This year, Ali Wong decided to give Netflix subscribers a unique, untraditional Valentine’s Day gift with her comedy special, “Ali Wong: Don Wong” (2022). “Don Wong” marks Wong’s third Netflix comedy special in addition to her previous work with Netflix for her film, “Always Be My Maybe” (2019), and her voiceover work for the series “Big Mouth” (2017–). As in her previous specials, Wong is still sporting her red glasses and patterned dresses that became greatly associated with her comedic image.
In her first comedy special, “Baby Cobra” (2016), Wong stated, “I think feminism is the worst thing that ever happened to women.” Anyone who has seen this special, or her second one, “Hard Knock Wife” (2018), knows that Wong does not actually hate feminism — she just believes that feminism ruined her dream of being “a trophy wife,” as feminism often encourages women to go out into the workplace and take charge, while Wong would much prefer to sit at home and be, in her words, “a trophy.” The irony behind this joke is that not only is Wong now the breadwinner of her family after having an extremely successful career, but her comedy itself is inherently feminist.
Wong expresses feminism in her comedy by calling out various gender disparities and sexism. At the start of “Don Wong,” Wong jokes about how when men become successful comedians, their romantic lives thrive and they start dating actresses and supermodels — just look at Colin Jost. When women become successful comedians, however, they find their dating lives to be bleak. Wong claims this is due to the fact that men fear women who have more money and power than they do. It is moments like these in Wong’s comedy, where she says something insightful and intriguing, but in a wonderfully funny way that really emphasizes what a good comedian she is.
In addition to feminism, Wong’s comedy is incredibly sexual. Wong makes countless jokes about various sexual encounters she had or dreamed of, whether it be masturbating to Jason Momoa or wanting to cheat on her husband. From joking about a sexual fantasy involving the cast of “The Avengers” (2012) to acting out various sexual positions, Wong confidently, and hilariously, proves her comedic genius once again.
Wong also discusses the iconic character, Hello Kitty. A short 15 minutes into the special, after discussing how her direct messagess are filled with creepy messages from her male fans, Wong states “I never check my DMs, and when I do, its only to see if Sanrio, the owners of Hello Kitty, have finally contacted me to offer sponsorship.”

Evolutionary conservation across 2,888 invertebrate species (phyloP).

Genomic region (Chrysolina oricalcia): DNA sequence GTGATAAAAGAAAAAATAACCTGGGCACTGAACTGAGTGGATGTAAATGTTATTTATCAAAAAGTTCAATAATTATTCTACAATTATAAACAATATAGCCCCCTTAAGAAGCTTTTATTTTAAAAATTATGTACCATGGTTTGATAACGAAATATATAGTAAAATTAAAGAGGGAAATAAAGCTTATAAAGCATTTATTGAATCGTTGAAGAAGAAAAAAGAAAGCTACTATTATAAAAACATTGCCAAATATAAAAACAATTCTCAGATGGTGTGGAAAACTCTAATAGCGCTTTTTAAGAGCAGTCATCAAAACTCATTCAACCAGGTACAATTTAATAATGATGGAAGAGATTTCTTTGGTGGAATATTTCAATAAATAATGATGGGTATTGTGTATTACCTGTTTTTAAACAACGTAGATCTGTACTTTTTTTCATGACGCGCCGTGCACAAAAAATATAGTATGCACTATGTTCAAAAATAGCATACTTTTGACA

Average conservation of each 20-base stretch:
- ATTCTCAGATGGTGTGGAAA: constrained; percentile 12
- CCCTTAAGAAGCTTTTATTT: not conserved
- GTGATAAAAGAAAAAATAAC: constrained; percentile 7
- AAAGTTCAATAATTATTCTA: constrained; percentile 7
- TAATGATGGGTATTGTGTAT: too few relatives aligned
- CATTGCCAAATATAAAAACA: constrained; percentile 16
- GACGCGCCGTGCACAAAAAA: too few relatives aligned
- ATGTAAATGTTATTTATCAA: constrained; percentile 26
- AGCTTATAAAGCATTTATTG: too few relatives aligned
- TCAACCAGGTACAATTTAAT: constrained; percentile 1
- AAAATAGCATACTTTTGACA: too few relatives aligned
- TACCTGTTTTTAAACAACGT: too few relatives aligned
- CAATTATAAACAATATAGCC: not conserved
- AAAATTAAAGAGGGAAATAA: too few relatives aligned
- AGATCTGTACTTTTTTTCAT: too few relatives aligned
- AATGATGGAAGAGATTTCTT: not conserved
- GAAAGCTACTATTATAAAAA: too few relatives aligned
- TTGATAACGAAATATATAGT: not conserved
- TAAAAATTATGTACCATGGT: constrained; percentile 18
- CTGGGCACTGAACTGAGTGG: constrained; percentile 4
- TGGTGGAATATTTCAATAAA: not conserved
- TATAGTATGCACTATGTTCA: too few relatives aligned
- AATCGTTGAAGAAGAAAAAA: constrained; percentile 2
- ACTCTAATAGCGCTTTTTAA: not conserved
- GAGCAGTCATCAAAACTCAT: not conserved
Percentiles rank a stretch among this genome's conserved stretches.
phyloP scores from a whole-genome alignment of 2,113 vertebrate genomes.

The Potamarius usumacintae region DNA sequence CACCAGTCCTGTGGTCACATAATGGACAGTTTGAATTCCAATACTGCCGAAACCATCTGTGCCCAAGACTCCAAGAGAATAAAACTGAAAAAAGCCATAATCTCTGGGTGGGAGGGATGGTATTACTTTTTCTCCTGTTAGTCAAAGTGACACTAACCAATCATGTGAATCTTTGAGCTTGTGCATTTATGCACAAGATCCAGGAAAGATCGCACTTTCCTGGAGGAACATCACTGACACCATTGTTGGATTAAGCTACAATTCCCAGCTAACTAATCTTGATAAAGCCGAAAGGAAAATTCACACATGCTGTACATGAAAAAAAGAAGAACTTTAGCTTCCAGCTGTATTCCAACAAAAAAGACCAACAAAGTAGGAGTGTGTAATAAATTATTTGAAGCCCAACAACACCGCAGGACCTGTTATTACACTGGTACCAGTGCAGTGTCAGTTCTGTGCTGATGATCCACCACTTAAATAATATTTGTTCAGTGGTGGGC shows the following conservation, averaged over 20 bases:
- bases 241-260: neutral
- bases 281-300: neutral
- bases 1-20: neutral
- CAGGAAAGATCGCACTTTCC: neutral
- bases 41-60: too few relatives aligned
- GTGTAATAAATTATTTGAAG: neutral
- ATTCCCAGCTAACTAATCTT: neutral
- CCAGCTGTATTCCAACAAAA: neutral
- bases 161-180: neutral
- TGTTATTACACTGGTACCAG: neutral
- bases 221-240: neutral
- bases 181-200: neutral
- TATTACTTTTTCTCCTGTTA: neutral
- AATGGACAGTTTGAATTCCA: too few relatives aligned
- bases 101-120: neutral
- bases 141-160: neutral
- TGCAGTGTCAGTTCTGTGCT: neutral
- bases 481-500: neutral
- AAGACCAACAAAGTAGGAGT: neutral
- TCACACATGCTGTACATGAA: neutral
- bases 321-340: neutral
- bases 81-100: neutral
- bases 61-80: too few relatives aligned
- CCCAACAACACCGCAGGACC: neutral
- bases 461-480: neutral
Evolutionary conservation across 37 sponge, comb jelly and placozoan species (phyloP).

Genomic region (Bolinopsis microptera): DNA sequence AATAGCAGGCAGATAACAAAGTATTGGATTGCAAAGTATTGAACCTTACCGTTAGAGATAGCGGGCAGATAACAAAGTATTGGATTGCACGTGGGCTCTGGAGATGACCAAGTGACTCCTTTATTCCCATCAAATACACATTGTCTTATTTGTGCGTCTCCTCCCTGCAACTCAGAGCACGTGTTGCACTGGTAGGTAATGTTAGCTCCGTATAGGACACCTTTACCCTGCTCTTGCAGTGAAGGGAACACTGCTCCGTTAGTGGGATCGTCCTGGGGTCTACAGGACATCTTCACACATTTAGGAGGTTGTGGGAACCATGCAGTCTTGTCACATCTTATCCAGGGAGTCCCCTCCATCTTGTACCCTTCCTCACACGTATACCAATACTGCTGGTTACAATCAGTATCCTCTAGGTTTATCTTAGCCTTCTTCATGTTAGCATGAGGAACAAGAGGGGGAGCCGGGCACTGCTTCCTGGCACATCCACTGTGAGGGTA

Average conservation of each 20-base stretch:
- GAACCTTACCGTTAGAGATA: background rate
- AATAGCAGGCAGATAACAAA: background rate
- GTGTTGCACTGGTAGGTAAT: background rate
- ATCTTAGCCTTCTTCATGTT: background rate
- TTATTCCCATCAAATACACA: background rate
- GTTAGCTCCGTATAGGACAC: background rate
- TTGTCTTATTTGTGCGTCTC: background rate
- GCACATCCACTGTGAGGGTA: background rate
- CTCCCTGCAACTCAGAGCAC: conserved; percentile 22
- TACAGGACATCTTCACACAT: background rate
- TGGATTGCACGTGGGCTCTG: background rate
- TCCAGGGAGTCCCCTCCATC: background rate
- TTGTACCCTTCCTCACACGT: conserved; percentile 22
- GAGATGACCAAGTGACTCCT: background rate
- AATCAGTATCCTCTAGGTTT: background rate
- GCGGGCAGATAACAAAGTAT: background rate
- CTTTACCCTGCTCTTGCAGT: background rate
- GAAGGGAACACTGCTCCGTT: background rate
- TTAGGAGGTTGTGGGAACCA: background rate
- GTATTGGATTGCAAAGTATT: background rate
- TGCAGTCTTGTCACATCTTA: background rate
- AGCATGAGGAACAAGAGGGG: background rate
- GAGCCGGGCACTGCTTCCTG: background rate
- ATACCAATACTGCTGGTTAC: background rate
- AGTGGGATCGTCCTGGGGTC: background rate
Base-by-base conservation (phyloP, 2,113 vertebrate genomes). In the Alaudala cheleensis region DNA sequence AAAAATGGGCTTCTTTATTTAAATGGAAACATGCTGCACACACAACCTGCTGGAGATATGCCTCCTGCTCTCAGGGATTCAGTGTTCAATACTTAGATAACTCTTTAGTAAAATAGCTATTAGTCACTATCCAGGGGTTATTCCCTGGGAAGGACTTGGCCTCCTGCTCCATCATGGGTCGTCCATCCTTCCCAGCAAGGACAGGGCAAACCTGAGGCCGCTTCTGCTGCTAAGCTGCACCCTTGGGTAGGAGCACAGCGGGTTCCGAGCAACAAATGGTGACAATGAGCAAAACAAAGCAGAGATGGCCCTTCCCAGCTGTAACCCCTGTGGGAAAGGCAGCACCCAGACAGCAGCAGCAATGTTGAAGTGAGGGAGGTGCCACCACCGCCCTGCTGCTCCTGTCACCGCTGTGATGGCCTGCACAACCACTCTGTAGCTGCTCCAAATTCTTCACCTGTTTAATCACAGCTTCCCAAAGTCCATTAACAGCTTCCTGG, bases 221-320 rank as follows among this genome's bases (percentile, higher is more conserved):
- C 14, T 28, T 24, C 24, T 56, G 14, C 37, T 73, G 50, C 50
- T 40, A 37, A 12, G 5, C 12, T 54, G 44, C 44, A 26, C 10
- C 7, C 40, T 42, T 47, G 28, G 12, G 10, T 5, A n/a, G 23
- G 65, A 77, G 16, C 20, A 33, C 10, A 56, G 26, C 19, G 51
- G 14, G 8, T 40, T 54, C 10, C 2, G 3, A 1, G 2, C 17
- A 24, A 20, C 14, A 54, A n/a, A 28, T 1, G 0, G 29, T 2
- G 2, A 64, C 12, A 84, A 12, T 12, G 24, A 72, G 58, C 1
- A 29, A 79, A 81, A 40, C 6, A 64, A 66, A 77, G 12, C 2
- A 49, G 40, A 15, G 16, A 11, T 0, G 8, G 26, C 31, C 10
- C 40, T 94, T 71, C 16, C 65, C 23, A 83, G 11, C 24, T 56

Hello Kitty aside, the shining star of “Don Wong” is the jokes Wong makes about cheating on her husband. Toward the start of the special, Wong says, “I think about cheating on my husband every five minutes. I haven’t done it yet. Not because I’m a good person, only because no worthy opportunity has presented itself.” She brings up cheating on her husband quite frequently, but she does not address the topic for an extended period of time until much later. Approaching the end of her special, Wong answers the question that many in the audience and those watching at home might have regarding how her husband feels about these jokes. Wong provides the perfect answer to the question: “Right now … my husband is at home, in the house that I bought, telling time on the Rolex I got him for Father’s Day, jacking off to porn he streams on the high-speed internet I pay for every month … He doesn’t give a shit about what I say on stage, because he’s too busy living the life I wanted for myself.” Not only is this joke perfect toward the end of her set, because it is a parallel to all of her “trophy wife” jokes from her previous special, but it also fully captures her essence as a fearless comedian who does not care how people view her — she lives her life how she wants.
As a whole, Ali Wong delivers another spectacular comedy special with “Don Wong.” The special is most definitely her dirtiest, most sexual one yet; however, she stays true to her roots of untraditional feminist comedy which her fans have come to love. With her third special, Wong has solidified her place as one of the elite standup comics of the modern age, with the ability to connect with her audience and her confidence to say whatever she wants, no matter how others might react. For many Asian Americans, it is refreshing and inspiring to see Wong continue to grow as a comedian and become an even more prominent figure in the entertainment industry.